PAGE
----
Love Bug Population Increase Due to Alabama’s Weather Conditions
Love bugs are everywhere and people are complaining.
“I’m wondering what is it that brought them back, because whatever it is, I wish it would take them back from where they came from,” Sue Thomas said.
Other Pike County residents agree.
“They’re on the car, the house. I have to sweep my porch every morning of dead love bugs, and they’re back there again the next morning,” Brenda Scrushy said.
We wanted to know what was causing an increase in the bug’s population this year. Doctor Alvin Diamond is an assistant professor of Biology and teaches Entomology, or the study of bugs, on Troy University’s campus. He says the current weather conditions in Alabama are contributing to the increase in the pesky fly.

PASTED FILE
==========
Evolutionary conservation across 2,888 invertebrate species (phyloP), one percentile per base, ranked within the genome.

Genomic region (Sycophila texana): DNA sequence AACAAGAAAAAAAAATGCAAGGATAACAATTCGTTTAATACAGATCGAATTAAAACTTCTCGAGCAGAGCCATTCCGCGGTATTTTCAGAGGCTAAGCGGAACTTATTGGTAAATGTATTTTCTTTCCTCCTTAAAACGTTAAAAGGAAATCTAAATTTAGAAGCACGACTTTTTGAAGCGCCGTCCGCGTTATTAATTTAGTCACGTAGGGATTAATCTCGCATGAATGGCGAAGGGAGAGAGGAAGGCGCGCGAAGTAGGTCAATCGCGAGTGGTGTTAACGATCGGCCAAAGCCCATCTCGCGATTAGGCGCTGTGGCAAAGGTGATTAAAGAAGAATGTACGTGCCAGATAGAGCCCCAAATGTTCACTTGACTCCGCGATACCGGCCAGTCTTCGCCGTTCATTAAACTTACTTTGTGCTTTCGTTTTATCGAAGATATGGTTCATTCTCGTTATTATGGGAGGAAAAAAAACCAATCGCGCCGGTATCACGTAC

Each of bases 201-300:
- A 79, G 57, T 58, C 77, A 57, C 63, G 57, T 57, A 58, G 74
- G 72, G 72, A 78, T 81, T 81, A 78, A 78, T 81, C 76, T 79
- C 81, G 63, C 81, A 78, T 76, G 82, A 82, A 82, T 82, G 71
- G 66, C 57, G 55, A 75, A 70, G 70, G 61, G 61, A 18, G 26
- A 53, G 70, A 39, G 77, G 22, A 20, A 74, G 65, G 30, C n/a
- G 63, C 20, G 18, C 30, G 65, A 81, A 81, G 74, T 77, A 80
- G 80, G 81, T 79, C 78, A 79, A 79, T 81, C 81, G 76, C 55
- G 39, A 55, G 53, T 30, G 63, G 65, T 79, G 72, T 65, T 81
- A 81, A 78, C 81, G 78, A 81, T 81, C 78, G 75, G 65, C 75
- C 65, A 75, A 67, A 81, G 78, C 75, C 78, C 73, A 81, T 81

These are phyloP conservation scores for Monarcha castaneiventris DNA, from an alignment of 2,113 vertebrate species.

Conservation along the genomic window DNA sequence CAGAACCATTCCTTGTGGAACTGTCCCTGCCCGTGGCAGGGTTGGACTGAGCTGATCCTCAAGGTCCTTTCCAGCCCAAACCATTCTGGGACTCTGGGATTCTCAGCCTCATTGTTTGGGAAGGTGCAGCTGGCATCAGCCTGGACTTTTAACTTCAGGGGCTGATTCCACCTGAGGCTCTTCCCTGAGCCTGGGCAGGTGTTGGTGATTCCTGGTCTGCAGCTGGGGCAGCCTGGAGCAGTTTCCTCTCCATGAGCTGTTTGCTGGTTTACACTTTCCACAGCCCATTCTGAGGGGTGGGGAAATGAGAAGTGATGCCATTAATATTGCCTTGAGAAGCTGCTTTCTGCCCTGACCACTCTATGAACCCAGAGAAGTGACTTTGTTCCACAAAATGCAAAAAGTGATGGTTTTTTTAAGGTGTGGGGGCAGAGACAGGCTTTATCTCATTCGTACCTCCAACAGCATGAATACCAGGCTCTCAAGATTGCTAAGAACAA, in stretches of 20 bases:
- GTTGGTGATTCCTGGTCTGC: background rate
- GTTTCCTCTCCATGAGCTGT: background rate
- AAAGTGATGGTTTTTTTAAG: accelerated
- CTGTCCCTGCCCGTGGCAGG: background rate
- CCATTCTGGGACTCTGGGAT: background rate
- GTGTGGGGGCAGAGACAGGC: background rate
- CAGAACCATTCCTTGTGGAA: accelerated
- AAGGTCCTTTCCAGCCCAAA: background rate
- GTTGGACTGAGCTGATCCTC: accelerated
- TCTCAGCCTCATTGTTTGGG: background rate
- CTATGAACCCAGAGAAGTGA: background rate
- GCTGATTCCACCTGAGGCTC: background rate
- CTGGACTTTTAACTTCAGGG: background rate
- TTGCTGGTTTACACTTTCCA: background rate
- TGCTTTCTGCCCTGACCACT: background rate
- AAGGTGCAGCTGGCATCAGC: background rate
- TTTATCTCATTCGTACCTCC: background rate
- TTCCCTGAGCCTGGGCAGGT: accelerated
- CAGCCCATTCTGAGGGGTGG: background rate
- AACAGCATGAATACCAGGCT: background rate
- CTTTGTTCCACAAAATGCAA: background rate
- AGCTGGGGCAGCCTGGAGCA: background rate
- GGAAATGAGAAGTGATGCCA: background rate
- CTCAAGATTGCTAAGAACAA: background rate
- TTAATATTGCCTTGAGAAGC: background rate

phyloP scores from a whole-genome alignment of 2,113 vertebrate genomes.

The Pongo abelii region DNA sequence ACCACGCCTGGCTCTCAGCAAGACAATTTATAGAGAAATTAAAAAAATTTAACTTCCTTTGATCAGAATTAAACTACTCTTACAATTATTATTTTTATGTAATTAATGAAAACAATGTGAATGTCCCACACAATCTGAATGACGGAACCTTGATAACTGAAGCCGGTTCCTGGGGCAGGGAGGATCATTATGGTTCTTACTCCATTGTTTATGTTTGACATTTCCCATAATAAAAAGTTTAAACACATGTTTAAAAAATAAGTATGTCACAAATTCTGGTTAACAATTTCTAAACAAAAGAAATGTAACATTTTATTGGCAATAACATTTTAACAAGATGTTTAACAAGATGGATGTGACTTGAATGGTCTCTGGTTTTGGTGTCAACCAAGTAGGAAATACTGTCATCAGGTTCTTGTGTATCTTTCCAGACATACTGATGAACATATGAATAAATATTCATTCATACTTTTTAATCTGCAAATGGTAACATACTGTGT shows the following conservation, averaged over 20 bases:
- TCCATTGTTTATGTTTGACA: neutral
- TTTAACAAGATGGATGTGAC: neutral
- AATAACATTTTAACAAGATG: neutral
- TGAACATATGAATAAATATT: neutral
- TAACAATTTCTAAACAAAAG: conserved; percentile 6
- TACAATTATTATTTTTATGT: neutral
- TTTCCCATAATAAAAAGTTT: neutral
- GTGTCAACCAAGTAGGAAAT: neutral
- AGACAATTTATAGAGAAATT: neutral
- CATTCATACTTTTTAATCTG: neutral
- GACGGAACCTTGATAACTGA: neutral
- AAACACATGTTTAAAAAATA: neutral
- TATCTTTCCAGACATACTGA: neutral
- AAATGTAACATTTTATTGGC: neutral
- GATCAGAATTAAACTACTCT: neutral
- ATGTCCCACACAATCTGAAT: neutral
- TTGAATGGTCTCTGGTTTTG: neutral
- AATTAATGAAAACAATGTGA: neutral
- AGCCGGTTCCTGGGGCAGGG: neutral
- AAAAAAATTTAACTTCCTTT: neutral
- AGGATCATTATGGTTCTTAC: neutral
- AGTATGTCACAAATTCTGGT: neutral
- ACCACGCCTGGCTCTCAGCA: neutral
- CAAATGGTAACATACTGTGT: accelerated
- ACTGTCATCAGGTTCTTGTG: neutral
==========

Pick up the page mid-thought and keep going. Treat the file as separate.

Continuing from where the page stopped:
“When it’s dry, that kills off a lot of them. But in years we’ve had plenty of rainfall, they survive to adulthood,” Diamond said.
He explained that the love bugs don’t feed, but the larva eat rotting vegetation and grass. Love bugs typically do not have a predator because of their acidic bodies.
“When they get mashed, the fluids out of their body are slightly acidic. They will eat any type of metal or paint and they can cause some damage,” Diamond explained.
The bugs’ acidic body is helping businesses like Espree Car Wash in Troy see up to a 15 to 20 percent income spike. However, more work is having to be put in to cleaning and detailing the vehicles.
“It delays you from cleaning a car up about 15 more extra minutes, because they have to place more emphasis on the bugs and really scrub and use a lot of chemicals to remove them,” Espree Car Wash owner Jeffery Knox said. He says his business is advising customers to make sure to get the bugs off their vehicles immiediately to avoid damage to paint.
As far as a remedy to keep lovebugs away, Diamond says there’s not much that can help.
“There’s not really any way to specifically get rid of them because they’re not really feeding on anything, so you can’t put out any sort of bait like that.”
According to diamond, the love bug was originally found in Mexico and Central America, but were collected in America in 1940 and have moved northward since.